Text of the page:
FUR combines introspective, poetic lyrics with a plethora of upbeat melodies in their debut album When You Walk Away – a record that dresses up minor feelings in a major key.
‘All of my life / all the people in my mind / were always so much better than I / could ever be if I tried / I’ve always dreamed of being / anybody else but me.’
Have a read of the above lyrics. You’d be forgiven for assuming that the accompanying music would be relatively mournful to match the less-than-cheerful, self-doubt-ridden subject matter, but on the contrary, this track (Anybody Else But Me) is full of buoyant basslines and carefree guitar riffs underneath the vulnerability.
This is just one song out of many on FUR’s debut record When You Walk Away that encapsulates such an atmosphere. Throughout the album, the band does a wonderful job of getting straight to the heart of what they want to say, resulting in some deeply personal lyrics, without sacrificing the mood of the songs which, for the most part, remain considerably positive. Whilst in a sense this may take away from the overall seriousness of the tracks, it also means that the band allows listeners to acknowledge notions surrounding their own insecurities without making people feel bad about it.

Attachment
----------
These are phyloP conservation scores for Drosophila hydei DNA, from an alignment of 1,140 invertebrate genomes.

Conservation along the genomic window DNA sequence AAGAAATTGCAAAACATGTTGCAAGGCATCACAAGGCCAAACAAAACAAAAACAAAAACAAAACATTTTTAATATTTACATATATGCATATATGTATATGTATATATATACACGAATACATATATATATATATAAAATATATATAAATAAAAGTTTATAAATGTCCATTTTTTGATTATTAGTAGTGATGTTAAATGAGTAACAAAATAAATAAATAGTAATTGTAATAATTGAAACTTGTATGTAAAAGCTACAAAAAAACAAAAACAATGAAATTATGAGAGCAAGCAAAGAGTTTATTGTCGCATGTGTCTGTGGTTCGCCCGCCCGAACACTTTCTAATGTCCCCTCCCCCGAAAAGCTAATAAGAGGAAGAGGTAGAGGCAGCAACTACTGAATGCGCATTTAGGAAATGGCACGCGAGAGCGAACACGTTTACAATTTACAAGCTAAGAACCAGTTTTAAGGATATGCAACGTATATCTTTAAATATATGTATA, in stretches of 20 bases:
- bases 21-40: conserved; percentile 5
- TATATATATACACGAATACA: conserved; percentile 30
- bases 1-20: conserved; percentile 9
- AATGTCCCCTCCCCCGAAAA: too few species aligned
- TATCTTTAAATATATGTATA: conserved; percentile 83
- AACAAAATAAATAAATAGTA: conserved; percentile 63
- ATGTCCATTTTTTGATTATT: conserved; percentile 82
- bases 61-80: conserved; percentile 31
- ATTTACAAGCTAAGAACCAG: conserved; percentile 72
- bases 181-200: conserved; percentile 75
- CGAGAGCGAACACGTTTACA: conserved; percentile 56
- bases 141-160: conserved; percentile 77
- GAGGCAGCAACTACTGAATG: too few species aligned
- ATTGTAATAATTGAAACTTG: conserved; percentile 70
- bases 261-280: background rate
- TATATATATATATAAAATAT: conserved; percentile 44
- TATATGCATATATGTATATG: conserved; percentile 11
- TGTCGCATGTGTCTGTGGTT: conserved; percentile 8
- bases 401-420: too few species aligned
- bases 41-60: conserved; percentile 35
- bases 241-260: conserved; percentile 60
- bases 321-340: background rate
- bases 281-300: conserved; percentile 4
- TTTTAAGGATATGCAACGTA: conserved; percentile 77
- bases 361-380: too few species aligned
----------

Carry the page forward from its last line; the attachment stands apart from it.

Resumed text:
Glimmers of musical and lyrical charm are dotted about throughout the record. No Good For You evokes a pensive tone with its muted, acoustic timbres, whilst the closing track When You Walk Away Part II reprises the opening song in a wonderfully laidback, toned down manner with a saxophone solo in the outro that wraps up the album beautifully. And take a look at the lyrical gem that is To Be Next To Her: ‘A bed of linen sheets is not where you’ll find me asleep / A bed of nails will do, if I can sleep next to you.’ Now I’m not much of a romantic but even I’ll admit that I found this line rather nice.
The album’s shortcomings mainly come down to the fact that the vocals tend to be either a little unclear or overshadowed by the instrumentation at times, meaning that the full impact of the songs is often lost when you first listen to them. Additionally, none of the individual pop hooks musically stand out as much as perhaps I would have liked them to, but this is made up for in huge quantities by the candid way in which the songs’ themes are addressed. If nothing else, this record is sure to get listeners in a pensive mood.